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  1. #1
    Join Date
    Dec 2006

    Default Intercooler flange

    Lately I've been getting the fiberglass dash in the "Z" fit around the intercooler.
    Looking at it, it occurred to me that if those hose clamps were to loosen up the outlet tube could become a in-car projectile.

  2. #2
    Join Date
    Dec 2006


    So, I had some time this weekend & I decided I'd get the hose & clamp set-up replaced. I pulled out the old slab of aluminum and started whittlin' away.

    Flipped one over & cut an o-ring groove

    cleaned them up on the lathe & cut the mating surfaces for a nice air tight fit.

    Finished and ready to install.

  3. #3
    Join Date
    Dec 2006


    My aluminum welding skills aren't the best, but I got 'em melted together.

    Intercooler side with o-ring

    all bolted together and back in the caah.

    dash cover back in. No more hose & clamps. I feel safer with this set-up by my shin. I've seen some ugly footage of those clamps letting go.

    That's what I did this weekend.

  4. #4
    Join Date
    Feb 2009

    Talking Too cool.

    Awesome work. U da man.

  5. #5
    Join Date
    Sep 2008
    Omaha, NE


    that's really nice work... What did you use to make the perfect circle from whatever you were whitlin at them with?? Because outside of CNC i can only think rotary table as far as what i have the capabilities to do ( i'm thinking mill, pantograph or drill press) Those are like V-band quality, you could have probably even just got a V-band clamp and put round them even!

    Also, what is the spec on that bit you cut your parts from plate with and where can i get one! We have no machine supply companies worth speaking of so i have to make most of my tooling of keep brazing new inserts on tools i already have and just have to work with the basics which is not ideal by any means when it comes to producing parts by the hour for customers, it sometimes cheaper to order one than to pay me to make an aluminum V-band clamp set and they are 85 bucks for one at the cheapest places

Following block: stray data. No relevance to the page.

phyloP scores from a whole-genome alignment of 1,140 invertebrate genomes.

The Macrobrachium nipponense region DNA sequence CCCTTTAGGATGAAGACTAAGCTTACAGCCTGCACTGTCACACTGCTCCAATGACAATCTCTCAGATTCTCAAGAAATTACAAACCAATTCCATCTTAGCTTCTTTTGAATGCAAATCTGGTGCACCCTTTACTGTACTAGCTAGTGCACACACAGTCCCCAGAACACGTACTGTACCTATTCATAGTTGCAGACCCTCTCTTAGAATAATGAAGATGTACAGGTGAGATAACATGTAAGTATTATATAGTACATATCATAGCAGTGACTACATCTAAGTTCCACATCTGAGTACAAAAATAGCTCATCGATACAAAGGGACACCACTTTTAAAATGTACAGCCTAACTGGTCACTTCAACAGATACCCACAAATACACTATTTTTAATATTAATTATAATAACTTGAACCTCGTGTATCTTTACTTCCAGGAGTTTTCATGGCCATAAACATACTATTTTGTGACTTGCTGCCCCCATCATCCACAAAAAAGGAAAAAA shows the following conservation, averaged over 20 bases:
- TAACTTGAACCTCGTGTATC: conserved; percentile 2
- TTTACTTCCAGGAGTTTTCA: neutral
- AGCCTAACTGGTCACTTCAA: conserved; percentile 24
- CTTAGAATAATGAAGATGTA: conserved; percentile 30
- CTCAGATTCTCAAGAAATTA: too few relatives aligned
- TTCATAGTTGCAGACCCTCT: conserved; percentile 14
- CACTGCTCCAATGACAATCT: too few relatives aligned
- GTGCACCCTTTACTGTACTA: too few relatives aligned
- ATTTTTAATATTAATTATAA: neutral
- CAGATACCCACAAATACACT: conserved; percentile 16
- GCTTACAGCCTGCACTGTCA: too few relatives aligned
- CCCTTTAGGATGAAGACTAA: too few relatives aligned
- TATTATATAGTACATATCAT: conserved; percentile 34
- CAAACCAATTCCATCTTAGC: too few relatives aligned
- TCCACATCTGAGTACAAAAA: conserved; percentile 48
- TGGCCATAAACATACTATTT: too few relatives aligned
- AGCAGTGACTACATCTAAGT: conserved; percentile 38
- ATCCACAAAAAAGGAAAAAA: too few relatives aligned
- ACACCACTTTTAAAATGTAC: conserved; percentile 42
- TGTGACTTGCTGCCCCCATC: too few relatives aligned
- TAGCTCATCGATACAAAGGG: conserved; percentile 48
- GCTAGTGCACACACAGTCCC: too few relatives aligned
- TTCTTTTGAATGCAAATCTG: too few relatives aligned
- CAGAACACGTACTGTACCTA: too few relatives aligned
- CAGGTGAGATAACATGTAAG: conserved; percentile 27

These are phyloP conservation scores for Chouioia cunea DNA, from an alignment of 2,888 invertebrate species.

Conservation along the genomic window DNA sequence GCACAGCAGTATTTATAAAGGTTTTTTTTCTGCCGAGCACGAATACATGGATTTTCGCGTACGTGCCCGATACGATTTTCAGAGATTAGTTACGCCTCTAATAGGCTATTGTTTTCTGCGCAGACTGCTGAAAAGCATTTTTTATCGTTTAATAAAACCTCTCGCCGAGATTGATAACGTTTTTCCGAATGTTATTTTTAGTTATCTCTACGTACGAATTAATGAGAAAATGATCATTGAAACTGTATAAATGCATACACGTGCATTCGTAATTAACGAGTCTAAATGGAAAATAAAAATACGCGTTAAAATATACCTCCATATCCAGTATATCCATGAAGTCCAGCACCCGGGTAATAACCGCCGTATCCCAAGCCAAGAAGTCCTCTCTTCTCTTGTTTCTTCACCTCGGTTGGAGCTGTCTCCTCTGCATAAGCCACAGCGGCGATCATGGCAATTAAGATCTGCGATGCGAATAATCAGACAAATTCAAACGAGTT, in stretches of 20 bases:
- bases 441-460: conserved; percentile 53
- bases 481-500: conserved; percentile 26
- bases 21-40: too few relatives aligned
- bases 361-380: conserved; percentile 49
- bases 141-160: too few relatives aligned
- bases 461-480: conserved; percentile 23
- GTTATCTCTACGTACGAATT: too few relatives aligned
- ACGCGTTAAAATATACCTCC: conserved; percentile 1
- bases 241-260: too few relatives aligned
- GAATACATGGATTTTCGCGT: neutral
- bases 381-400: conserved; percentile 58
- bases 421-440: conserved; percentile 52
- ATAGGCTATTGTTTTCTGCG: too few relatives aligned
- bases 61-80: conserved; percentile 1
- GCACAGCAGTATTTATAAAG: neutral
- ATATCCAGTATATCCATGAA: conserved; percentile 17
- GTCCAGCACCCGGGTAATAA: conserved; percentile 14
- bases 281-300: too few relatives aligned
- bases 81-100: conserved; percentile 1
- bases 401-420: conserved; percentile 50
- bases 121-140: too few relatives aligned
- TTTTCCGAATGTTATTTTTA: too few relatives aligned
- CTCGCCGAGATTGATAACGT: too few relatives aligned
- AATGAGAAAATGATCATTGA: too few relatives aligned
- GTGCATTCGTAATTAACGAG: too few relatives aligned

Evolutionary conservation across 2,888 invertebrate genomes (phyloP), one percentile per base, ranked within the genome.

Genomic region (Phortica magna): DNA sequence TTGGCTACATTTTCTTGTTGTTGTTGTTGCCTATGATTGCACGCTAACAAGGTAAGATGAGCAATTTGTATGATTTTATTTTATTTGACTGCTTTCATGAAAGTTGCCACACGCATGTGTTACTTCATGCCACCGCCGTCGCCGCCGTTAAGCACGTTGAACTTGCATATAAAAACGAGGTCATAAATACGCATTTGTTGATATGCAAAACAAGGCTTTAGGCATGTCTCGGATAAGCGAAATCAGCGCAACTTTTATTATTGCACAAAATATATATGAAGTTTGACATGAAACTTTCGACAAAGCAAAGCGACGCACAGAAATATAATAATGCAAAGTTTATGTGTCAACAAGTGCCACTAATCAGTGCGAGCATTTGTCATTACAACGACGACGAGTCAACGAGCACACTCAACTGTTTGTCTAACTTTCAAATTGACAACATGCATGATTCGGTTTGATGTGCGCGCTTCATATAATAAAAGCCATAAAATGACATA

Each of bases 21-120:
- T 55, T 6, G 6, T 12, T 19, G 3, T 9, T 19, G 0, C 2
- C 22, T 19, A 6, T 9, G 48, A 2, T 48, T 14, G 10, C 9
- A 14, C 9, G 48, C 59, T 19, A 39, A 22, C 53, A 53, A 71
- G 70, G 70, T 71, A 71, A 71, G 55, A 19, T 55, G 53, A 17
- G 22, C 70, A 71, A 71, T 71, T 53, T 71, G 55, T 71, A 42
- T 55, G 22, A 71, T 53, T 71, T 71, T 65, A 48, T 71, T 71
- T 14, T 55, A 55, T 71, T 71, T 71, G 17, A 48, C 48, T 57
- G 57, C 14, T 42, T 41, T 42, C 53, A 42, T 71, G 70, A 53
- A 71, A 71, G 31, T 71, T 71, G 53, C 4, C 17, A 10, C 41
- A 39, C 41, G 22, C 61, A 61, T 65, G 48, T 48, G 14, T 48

Anyway being a person that offers and does some machining in my fab work I can apreciate what into making those, I imagine at least 4 hours if you were working fast, 6 on a good day.

    Anyway, back at my first question.... I usually have to use a rotary table to get a perfect cirlce like that milled on my set-up, but it seems as iff you had some arm off to the left of the head in the first pic that lead me to think a pantagraph... So if you would be so kind as to maybe help a brother out and gimme some hints on cutting nice perfect circles from plate a little faster than what i can at the moment, it would be much apreciated! I've only got a 3''rotary table to make mine from unless i cut them by bolting the plate to my lathe face-plate and then working at parting them off. but that's slow as *****
    Dynasty 200DX
    Hobart Handler 135
    Smith MB55A-510 O/A setup
    Hypertherm Powermax 45
    Just about every other hand tool you can imagine

  6. #6
    Join Date
    Dec 2008


    nice work looks clean
    Miller Econotig
    Hypertherm 380 Plasma
    Hobart LX235 AC/DC Stick
    Lenco Spot
    Dan-Mig 5000

    O/A Smith rig

  7. #7
    Join Date
    Dec 2006


    Thanks gda.

    Quote Originally Posted by turboglenn View Post
    that's really nice work... What did you use to make the perfect circle from whatever you were whitlin at them with?? *****
    It's a CNC. It's main use is cutting wood in my sign business, but occasionally it makes car parts on the weekends. It's not very fast, but it does allow me to make in house parts. I like fabricating so I have many home built parts on the car. Sometimes it would be easier to just buy the parts, and I do break down and buy parts sometimes. Other times the parts are purpose built to this particular project & just can't be found over the counter.
    As for the bits, I just use hardware store bits. I cut most of it with a 1/4'' carbide spiral bit. I cut the hex holes for the nylocks with an 1/8" bit. I don't usually use anything smaller than 3/16'' because they break so easy. But, I needed the 1/8" bit to clean out the corners enough for the nylock to drop in the hole. Just had to cut super slow with a sharp bit.
    I should be using bit designed for aluminum, but I haven't found an outlet. Maybe somebody has a source? The only aluminum bits I've found are for die grinders.

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